Drones Deliver at PostalVision 2020/4.0 in D.C.

Ever since Jeff Bezos showed up on 60 Minutes, Drones – also known as Unmanned Aerial Vehicles (UAVs) have moved from an industry whisper to a future technology with the potential to disrupt current delivery models.  On April 10-11, 2014 the future was on display at the “Pathways to a New Postal Paradigm” Conference.

Three Leaders Showed How Delivery Could be Revolutionized

Andreas Raptopolous, founder and CEO of Matternet, looked beyond simply delivering parcels. He demonstrated that these UAVs could help build a humanitarian network providing medical and emergency supplies for a fraction of the cost of traditional networks. This would be important for areas where there are few good road networks and little delivery infrastructure, and for increasingly congested urban areas. Matternet’s approach is to create a global platform that could be accessed by any number of operators, using common standards.

Next up was Jeff Jarvis, author of “What Would Google Do?” to conduct an interview with Chris Anderson, former editor of Wired Magazine and founder of 3D Robotics. Chris is cautiously optimistic about the future of regulation and explained that his company has been selling these drones for personal use. The agricultural community picked up on the concept to use the technology to monitor crops and for related purposes. The cost of production is rapidly decreasing, and 3D Robotics favors crowdsourcing and the sharing of new ideas to help accelerate innovation and acceptance.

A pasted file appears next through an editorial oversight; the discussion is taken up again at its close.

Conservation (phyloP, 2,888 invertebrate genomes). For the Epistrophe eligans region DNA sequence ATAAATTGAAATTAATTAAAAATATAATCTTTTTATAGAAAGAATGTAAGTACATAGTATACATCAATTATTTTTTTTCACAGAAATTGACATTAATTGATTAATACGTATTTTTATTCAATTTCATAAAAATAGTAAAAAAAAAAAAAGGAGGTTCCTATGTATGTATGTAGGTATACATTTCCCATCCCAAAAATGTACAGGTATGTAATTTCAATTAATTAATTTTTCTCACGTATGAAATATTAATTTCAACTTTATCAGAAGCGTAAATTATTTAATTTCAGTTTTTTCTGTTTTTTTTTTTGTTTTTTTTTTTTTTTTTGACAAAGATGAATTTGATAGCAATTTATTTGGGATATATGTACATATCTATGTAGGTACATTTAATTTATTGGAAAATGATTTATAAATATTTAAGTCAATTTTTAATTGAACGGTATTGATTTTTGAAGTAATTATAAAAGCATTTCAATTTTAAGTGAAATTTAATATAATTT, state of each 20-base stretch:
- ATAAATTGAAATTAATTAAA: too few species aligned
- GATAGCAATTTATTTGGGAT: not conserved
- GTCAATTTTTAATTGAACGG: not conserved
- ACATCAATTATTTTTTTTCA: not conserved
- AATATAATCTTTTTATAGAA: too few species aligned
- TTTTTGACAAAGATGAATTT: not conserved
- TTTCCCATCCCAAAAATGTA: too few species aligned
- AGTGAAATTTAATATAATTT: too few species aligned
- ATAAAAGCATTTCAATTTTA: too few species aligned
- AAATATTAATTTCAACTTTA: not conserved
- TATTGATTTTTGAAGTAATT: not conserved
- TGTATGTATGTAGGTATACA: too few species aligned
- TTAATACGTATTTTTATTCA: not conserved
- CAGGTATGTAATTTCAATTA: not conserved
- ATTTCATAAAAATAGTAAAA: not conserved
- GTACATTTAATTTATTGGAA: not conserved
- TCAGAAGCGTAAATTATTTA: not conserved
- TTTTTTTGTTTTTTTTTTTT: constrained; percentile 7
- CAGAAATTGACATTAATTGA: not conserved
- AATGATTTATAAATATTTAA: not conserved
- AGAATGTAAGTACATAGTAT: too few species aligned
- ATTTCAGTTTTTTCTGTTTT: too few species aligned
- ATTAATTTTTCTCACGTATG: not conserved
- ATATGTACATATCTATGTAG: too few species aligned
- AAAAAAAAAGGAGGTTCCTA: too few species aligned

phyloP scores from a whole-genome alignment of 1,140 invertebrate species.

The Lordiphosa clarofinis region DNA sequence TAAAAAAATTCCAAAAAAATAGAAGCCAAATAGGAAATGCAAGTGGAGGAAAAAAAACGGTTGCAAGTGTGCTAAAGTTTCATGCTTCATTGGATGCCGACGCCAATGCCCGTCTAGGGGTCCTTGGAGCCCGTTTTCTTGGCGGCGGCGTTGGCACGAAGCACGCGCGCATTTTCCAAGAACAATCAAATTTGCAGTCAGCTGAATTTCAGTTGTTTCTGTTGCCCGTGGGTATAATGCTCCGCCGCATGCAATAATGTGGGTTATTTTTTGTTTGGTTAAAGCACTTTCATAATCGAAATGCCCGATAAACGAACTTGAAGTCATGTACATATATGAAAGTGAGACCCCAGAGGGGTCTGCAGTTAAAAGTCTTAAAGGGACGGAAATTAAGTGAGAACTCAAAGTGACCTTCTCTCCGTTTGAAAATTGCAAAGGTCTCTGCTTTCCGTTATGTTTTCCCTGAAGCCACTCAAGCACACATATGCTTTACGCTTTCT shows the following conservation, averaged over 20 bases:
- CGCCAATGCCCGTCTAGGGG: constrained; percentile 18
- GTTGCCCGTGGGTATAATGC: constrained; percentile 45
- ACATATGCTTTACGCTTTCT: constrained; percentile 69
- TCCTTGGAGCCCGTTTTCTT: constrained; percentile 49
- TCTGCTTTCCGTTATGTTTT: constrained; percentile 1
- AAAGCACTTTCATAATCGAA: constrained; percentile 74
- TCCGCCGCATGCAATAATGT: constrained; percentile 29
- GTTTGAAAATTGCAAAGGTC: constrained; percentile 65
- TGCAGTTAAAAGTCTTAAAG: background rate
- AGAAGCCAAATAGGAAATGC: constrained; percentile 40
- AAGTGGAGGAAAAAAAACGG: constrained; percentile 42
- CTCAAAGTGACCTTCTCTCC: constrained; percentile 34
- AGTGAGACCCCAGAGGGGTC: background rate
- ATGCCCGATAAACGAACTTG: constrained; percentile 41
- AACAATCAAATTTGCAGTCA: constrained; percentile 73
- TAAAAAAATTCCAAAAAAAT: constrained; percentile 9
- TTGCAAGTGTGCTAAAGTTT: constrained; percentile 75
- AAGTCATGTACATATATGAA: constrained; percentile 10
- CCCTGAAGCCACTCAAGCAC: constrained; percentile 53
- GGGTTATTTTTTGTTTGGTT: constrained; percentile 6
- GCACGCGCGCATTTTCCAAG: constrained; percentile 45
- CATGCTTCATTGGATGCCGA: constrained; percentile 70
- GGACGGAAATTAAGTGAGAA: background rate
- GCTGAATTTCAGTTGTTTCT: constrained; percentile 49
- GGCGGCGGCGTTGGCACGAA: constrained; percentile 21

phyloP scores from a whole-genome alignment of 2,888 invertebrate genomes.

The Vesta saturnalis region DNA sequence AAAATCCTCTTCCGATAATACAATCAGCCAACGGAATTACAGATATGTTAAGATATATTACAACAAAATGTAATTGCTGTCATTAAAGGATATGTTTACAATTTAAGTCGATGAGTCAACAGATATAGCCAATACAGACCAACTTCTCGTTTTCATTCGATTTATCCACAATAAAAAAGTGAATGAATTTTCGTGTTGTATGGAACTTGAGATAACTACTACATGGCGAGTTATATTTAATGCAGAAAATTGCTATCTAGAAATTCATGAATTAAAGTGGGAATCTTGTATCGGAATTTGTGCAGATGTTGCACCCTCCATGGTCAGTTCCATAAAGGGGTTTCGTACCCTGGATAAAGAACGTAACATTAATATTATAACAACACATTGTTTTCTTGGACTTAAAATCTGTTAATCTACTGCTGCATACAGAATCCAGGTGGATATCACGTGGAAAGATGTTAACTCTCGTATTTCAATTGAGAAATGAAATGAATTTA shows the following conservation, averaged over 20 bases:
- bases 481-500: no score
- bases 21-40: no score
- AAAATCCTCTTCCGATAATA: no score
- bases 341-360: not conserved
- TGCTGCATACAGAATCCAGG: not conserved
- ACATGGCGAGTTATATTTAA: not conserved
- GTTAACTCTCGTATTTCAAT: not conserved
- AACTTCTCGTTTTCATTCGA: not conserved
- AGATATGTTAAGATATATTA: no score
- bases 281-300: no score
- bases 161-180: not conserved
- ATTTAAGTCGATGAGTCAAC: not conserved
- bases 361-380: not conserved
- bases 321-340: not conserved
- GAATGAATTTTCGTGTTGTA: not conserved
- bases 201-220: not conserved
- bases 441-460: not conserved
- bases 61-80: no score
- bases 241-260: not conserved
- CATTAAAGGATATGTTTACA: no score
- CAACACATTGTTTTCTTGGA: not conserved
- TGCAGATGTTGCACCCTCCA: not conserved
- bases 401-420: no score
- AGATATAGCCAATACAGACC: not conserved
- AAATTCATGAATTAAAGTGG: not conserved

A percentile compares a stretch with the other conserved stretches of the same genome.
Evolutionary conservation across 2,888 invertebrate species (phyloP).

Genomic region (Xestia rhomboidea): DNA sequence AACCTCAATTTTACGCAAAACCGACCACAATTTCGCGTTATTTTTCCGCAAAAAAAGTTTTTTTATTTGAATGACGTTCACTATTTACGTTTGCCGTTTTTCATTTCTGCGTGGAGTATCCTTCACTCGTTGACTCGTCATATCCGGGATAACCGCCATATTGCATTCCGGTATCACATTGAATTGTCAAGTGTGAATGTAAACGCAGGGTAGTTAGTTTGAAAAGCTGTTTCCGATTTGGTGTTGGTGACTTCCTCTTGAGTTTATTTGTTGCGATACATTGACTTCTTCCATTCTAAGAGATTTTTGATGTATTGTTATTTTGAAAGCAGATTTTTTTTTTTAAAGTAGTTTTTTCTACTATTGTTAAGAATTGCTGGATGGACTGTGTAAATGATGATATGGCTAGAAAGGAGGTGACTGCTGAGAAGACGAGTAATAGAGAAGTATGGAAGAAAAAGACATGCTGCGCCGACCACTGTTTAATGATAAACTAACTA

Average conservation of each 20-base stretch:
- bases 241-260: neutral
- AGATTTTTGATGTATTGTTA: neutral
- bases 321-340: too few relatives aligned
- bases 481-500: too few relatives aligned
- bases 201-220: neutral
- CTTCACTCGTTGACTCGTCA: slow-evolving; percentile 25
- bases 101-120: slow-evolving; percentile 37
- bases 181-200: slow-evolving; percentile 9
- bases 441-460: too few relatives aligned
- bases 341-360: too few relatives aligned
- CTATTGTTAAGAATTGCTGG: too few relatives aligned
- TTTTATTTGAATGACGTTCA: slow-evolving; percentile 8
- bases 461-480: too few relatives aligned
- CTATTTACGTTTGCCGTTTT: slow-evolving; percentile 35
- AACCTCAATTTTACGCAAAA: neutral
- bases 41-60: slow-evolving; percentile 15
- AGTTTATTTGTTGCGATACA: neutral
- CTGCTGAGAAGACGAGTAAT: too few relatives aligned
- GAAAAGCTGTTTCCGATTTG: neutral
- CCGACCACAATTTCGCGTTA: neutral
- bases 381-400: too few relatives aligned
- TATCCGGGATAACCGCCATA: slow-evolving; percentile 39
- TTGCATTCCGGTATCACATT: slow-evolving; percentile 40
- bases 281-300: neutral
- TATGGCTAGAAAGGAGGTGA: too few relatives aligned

The final speaker was Matt Sweeny, of Australia-based Flirtey. Not only did he bring a working model, he showed a video of a UAV delivering a package to a government official in Dubai. Matt challenged the audience to imagine a world where cheap, energy efficient delivery was possible by advances in the technology. He also demonstrated that large-scale tests in Australia have proven the concept. His more proprietary business model differed from Matternet’s more open infrastructure, but both Andreas and Matt agreed that the approaches could be complementary. Check out a clip from the presentation:


Skepticism is on the Defensive

Some at the conference (and elsewhere) remain skeptical. Indeed, one senior regulatory official deemed the approach as a “toy for the rich.” But we like those toys, and many people will want them, just as we wanted PC’s and tablets and smartphones. Amazon, Matternet and many more are experimenting and making progress. Delivery firms such as FedEx are investigating opportunities. The potential for both specialized and wide-scale applications may be significant.

Regulation and Public Support are Critical

The U.S. has a blanket ban on all commercial applications of UAVs, and this ban is likely to remain for several years. The U.S. is often a world leader in technology development and application, but it appears that markets outside the U.S. will provide the test bed for the technology and the emerging infrastructure.

UAVs and the Future of Delivery

UAVs were not the only new approach to delivery discussed at PostalVision 2020 (4.0).  Delivery by appointment, mass implementation of parcel locker delivery options, and other activities reinforced the idea that delivery is a new area of opportunity for entrepreneurs and others seeking to meet the changing needs of customers in a digital environment. The last mile will be much more innovative and exciting in the future.

By Bryan Klepacki

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